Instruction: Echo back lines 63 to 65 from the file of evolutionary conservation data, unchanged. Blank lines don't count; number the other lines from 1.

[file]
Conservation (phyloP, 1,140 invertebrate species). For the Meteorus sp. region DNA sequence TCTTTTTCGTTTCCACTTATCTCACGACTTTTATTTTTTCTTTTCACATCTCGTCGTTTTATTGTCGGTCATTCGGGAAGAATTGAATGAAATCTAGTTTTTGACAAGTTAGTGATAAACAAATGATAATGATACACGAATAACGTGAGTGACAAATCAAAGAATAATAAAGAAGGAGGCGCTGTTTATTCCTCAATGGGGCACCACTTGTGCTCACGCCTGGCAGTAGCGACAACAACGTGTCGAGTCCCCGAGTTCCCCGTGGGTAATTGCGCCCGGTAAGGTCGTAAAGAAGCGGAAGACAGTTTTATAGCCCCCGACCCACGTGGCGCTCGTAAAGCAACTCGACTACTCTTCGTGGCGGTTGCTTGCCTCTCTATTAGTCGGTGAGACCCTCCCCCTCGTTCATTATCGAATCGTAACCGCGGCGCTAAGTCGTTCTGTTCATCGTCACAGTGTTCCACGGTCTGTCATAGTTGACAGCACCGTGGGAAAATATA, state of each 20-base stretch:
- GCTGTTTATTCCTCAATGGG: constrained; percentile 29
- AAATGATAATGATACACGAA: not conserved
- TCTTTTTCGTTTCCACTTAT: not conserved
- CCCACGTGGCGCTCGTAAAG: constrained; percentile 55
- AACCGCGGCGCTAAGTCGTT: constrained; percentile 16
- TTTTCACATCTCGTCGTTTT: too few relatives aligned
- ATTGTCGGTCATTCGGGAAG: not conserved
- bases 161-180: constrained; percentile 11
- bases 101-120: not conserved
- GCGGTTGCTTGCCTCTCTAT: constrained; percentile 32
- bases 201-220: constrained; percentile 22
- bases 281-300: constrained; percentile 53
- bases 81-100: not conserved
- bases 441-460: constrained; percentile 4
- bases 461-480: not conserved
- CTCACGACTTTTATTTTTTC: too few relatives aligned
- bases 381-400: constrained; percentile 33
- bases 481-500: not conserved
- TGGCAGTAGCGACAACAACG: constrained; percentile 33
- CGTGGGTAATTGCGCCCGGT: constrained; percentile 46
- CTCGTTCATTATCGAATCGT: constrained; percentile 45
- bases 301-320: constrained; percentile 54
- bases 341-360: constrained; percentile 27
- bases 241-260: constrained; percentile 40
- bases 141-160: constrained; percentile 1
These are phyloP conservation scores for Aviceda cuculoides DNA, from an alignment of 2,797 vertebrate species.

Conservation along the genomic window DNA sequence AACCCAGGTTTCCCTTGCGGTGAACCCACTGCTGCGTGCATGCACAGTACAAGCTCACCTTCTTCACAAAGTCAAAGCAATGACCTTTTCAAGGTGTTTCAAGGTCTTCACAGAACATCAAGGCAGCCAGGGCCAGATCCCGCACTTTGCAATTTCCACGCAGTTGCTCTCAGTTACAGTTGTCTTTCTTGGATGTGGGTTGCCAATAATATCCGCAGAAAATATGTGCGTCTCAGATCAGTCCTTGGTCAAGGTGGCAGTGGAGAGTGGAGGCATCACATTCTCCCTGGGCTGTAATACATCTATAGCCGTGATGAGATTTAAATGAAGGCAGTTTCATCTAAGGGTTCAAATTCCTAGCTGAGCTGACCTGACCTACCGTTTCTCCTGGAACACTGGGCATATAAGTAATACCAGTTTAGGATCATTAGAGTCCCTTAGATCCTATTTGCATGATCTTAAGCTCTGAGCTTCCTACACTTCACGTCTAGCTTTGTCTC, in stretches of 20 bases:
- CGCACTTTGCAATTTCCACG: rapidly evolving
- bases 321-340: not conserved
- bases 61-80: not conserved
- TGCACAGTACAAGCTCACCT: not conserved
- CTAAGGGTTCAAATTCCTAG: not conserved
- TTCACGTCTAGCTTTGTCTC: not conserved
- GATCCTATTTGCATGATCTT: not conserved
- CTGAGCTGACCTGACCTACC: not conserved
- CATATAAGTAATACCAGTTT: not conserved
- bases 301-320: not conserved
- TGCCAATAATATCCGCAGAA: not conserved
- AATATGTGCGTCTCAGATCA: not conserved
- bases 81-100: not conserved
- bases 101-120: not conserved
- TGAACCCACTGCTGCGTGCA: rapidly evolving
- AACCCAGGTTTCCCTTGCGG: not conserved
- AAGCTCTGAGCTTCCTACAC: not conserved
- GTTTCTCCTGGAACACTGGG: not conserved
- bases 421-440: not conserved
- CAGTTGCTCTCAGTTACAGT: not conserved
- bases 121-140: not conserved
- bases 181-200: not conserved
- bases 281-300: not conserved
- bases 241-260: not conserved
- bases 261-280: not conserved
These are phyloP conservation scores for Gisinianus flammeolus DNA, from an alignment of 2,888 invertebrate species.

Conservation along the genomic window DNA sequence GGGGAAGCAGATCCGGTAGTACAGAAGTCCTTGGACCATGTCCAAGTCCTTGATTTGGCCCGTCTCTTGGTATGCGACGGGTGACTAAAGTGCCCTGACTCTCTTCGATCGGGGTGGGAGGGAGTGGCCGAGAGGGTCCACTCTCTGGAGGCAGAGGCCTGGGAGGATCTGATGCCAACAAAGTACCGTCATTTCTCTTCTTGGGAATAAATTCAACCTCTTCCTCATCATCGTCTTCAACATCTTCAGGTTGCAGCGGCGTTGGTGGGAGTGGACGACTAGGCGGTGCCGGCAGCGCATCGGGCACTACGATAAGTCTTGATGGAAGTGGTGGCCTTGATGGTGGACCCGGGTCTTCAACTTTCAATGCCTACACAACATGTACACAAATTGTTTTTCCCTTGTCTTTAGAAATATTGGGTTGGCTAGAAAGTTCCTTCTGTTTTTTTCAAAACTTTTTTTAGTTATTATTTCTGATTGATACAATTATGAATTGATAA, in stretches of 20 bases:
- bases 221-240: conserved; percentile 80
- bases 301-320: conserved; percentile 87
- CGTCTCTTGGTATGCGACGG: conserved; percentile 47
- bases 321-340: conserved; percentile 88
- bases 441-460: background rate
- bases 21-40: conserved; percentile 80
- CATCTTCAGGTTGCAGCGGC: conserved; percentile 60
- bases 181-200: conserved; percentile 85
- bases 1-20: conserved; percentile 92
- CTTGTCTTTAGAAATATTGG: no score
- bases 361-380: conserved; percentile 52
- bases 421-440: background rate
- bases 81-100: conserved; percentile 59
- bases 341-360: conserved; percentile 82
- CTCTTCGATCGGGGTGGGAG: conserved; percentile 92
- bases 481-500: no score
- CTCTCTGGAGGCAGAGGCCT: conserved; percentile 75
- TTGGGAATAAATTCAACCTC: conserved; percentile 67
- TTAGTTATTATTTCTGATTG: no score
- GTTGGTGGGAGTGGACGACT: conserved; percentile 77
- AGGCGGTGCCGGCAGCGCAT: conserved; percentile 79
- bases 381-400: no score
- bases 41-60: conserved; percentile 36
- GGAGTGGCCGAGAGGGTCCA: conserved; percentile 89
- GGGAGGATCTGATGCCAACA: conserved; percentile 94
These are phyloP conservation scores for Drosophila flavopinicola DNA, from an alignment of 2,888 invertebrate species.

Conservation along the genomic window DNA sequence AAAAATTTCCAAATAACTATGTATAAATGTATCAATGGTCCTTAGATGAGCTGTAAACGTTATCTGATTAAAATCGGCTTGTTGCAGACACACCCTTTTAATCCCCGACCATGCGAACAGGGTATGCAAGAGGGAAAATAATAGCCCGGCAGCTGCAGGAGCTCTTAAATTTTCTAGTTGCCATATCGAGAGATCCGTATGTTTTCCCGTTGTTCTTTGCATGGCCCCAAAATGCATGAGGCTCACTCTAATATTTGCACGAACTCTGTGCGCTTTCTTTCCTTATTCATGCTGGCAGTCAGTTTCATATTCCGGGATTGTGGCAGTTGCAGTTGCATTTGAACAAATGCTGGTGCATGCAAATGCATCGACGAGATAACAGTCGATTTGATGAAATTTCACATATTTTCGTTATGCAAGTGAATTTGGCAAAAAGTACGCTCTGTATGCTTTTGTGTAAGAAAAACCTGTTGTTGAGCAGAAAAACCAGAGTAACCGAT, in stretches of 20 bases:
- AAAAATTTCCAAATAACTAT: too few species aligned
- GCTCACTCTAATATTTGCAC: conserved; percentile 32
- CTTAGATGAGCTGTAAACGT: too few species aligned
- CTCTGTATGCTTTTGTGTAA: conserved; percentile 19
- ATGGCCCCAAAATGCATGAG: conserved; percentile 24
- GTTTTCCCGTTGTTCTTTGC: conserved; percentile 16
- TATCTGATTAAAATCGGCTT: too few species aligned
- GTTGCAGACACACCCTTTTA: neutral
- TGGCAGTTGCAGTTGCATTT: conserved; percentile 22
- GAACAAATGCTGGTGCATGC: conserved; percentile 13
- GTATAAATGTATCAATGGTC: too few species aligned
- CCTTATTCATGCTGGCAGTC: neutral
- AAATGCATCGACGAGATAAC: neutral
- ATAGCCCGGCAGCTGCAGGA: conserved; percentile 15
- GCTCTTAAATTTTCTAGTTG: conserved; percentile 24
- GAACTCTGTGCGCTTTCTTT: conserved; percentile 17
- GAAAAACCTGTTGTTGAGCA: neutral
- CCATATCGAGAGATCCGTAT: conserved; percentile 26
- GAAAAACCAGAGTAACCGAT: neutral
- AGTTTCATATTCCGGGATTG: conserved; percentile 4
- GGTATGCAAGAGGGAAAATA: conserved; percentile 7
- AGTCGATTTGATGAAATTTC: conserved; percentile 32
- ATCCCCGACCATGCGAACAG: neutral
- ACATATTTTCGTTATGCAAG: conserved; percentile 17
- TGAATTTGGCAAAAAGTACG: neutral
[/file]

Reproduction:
- bases 181-200: conserved; percentile 85
- bases 1-20: conserved; percentile 92
- CTTGTCTTTAGAAATATTGG: no score